Special status conferred on “world’s first” Marian shrine
By Matters India Reporter
Kuravilangad: Cardinal George Alencherry, head of the Syro-Malabar Church, on January 21 conferred the title of “Major Archiepiscopal Pilgrim Centre” on India’s most ancient church and arguably the world’s first Marian shrine.
The Martha Mariam (St Mary) Archdeacon Forane Church in Kuravilangadu was built in the year 105, just one hundred years before Constantine declared Christianity as the official religion in the Roman Empire. The present church was completed in 1960.
Kuravilangad is some 50 km southeast of Kochi, the headquarters of the Syro-Malabar Church.
This is the first time the Syro-Malabar Church gives such a title to a parish church.
The new title gives church all the rights and duties envisaged in the norms for such a pilgrim center, says a decree issued by Cardinal Alencherry on January 14.
the Syro-Malabar Church Synod, during its January 8-13 meeting, decided to confer special titles on churches and pilgrim center with great historical significance that draw large number of pilgrims.
The title was given on the recommendation of the general assembly of the parish and the bishop of Palai. Conferring the title entitles submitting annual reports along with 5 percent of income from offerings to the Major Archiepiscopal Curia, the decree says.
The ancient church gets the new title amid demands for patriarchal status for the Syro-Malabar Church with Kuravilangadu as the seat of the patriarch. The church was recently renovated at the cost of 20 million rupees.
Church records claim Mother Mary’s first appearance in the world was in Kuravilangad. Our Lady appeared to a few children at Kuravilangad, who were tending their flock in the bushes. Our Lady asked them to build a church at the place from where a miraculous perpetual spring sprouted, a spring which exists even today. The children reported the events to the elders and a church was built there.
Traditional beliefs, some legendary factors and historical associations show Kuravilangad church was home of descendants of Hindus converted by St Thomas the Apostle at Palayur, near Trichurch. It is believed that four of those families — Palli (Kalli), Kaliyakal (kalikavu), Sankarapuri and Pakalomattam — arrived at Ettumanoor and then moved to Kalikavu near Kuravilangad in the beginning of the second century.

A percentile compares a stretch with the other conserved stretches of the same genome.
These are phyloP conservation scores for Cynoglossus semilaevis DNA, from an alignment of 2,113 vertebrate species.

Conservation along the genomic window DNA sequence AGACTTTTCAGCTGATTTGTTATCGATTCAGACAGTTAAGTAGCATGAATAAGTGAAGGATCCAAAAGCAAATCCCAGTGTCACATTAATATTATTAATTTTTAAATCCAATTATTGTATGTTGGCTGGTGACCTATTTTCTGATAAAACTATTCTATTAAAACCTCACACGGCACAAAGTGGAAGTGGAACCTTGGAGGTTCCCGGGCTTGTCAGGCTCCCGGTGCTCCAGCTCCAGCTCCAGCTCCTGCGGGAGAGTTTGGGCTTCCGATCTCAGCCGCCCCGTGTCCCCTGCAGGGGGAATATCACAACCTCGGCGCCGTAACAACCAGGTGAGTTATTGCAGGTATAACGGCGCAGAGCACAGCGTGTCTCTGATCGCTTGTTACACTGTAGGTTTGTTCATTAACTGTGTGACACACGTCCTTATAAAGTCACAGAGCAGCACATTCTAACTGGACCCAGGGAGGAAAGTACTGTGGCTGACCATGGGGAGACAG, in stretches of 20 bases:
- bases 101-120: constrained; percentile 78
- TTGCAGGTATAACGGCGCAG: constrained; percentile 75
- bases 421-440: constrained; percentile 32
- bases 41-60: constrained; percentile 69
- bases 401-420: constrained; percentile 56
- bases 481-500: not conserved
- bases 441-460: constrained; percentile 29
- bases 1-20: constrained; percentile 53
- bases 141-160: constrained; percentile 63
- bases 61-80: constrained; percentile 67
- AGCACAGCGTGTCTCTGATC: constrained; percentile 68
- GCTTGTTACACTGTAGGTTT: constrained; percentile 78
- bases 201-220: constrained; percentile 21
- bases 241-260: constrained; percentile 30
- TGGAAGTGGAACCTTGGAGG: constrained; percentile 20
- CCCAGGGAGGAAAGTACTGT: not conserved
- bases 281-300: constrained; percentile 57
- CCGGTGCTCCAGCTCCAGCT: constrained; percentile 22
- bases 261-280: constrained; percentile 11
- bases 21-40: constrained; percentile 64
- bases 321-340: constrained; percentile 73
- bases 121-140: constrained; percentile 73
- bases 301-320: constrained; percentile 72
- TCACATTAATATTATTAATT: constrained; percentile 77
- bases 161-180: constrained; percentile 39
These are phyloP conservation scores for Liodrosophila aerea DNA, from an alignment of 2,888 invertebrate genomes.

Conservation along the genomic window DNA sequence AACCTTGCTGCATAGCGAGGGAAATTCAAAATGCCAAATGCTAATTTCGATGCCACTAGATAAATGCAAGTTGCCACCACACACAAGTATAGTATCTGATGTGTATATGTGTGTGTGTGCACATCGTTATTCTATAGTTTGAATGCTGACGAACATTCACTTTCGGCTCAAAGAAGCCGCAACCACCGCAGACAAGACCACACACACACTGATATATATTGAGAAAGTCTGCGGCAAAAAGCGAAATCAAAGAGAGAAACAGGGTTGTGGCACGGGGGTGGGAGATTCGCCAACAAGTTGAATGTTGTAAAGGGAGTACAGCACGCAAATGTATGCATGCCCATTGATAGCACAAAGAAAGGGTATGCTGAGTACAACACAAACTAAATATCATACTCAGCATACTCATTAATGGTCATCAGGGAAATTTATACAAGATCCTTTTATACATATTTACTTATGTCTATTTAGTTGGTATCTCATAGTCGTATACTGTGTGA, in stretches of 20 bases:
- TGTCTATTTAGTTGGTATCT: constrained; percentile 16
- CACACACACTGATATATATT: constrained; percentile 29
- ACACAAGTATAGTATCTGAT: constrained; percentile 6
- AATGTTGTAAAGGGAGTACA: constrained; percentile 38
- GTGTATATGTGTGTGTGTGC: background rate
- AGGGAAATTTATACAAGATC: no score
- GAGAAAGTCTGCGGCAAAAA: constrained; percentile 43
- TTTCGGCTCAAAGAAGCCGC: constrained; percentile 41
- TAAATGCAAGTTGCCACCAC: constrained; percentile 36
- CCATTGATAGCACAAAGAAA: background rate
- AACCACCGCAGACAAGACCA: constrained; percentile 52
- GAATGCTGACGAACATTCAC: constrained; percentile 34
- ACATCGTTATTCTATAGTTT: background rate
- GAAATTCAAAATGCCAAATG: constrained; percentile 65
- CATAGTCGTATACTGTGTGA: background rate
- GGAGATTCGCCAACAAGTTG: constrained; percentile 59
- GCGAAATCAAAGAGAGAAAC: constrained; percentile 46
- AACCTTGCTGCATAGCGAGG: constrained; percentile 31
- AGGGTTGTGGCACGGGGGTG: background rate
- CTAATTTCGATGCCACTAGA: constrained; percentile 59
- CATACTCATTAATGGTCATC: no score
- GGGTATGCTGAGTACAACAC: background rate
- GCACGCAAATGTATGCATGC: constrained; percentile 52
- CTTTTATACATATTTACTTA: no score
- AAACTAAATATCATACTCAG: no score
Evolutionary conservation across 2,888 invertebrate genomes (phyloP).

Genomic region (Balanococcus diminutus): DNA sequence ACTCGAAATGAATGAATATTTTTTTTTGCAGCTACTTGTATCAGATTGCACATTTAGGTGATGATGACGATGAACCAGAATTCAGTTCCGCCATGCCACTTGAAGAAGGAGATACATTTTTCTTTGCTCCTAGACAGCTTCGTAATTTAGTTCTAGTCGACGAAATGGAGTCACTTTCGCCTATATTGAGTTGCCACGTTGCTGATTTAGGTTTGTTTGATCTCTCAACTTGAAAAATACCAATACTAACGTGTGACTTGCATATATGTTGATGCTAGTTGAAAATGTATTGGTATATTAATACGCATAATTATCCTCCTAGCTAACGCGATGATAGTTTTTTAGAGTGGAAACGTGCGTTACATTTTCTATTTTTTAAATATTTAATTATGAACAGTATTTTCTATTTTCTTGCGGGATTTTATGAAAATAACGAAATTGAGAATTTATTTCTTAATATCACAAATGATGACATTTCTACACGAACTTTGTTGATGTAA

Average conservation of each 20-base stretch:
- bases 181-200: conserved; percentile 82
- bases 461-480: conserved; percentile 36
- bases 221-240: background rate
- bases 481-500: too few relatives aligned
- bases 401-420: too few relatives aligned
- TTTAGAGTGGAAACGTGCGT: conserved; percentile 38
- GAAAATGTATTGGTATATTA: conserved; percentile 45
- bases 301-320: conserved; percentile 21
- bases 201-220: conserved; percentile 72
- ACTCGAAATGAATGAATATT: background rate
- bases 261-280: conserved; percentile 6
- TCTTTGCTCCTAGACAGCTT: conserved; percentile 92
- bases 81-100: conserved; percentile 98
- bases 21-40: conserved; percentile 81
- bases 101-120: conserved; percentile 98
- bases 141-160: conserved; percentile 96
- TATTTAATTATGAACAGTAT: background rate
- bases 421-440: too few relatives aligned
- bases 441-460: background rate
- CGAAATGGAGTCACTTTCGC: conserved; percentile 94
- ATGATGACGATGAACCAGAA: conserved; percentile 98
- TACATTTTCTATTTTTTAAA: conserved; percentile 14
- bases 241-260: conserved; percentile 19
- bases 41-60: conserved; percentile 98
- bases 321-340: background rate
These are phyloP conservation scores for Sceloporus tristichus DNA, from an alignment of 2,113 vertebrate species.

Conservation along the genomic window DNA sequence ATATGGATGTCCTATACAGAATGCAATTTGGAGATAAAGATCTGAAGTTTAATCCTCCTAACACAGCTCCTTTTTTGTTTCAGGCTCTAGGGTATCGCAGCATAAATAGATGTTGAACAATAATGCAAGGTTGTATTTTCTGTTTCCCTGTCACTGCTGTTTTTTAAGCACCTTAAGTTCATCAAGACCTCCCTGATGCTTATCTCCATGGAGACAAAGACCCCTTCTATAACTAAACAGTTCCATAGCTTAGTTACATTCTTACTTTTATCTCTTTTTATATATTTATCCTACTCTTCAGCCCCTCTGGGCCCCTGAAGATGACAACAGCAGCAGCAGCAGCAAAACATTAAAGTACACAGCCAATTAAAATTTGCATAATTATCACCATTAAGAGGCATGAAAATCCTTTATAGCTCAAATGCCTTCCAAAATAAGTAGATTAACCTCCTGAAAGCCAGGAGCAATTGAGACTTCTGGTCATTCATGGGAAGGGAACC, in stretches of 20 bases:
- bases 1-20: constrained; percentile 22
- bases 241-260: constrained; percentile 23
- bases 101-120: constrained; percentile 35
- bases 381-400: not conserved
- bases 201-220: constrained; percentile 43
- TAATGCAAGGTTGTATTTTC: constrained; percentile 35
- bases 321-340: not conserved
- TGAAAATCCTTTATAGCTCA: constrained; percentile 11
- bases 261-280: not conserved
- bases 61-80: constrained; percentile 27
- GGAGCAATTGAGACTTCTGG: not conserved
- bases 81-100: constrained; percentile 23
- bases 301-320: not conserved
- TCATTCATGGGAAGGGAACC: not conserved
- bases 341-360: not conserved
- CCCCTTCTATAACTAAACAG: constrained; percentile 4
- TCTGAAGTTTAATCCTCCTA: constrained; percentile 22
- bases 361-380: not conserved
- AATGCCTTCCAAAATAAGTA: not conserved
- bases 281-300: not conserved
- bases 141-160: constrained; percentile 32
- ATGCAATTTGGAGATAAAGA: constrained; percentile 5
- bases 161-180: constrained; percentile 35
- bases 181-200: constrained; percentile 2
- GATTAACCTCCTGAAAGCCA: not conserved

The temporal administration of the church was conducted by archdeacons who were very influential in society. The mortal remain of a few archdeacons are still preserved at the Pakalomattam Chapel.
Mar Alexander De Campo or Parampil Chandy Metran was the first indigenous bishop of the whole of India. He was ordained bishop in 1663 and stayed at Kuravilangad until his death in 1687.
Kuravilangad also produced Father Emmanuel Nidhiri, known also as Nidhirikal Mani kathanar, who is considered a colossus in the Kerala church history. He died in 1904 at the age of 62. He was the first editor of the first Malayalam daily “Deepika.”
The church’s main feast is “Moonnu Noimbu” (three-day feast) that attracts thousands of people from all over Kerala. The feast’smain attraction is the ceremonial procession on the second day of the feast. A replica of the vessel used by Prophet Jonah of the Old Testament is taken out on that day.
The Martian statue kept at the side altar was carved from granite and is believed have been brought from northern India. Devotees call the statue “Kuravilangad Muthiyamma” (grandmother).
The granite cross in a single block of 48 feet in front of the church was erected around 1597. The devotees offer coconut oil in the lamps at the foot of the cross. On first Fridays devotees stand in queue from early morning to late in the evening to offer oil.
The church also has ancient bell with the engraving on Syriac “Mother of God.” Three majestic bells were brought from Germany in 1911. The church also holds an eight tongued coconut scraper, considered a marvel in carpentry. It is carved out of a single block of wood. It was used to scrape coconuts for the “Monnu Nompu” feast.
The church’s old bell contains inscriptions belonging to some unknown script. Another significant artifact is a model of a ship made from wood.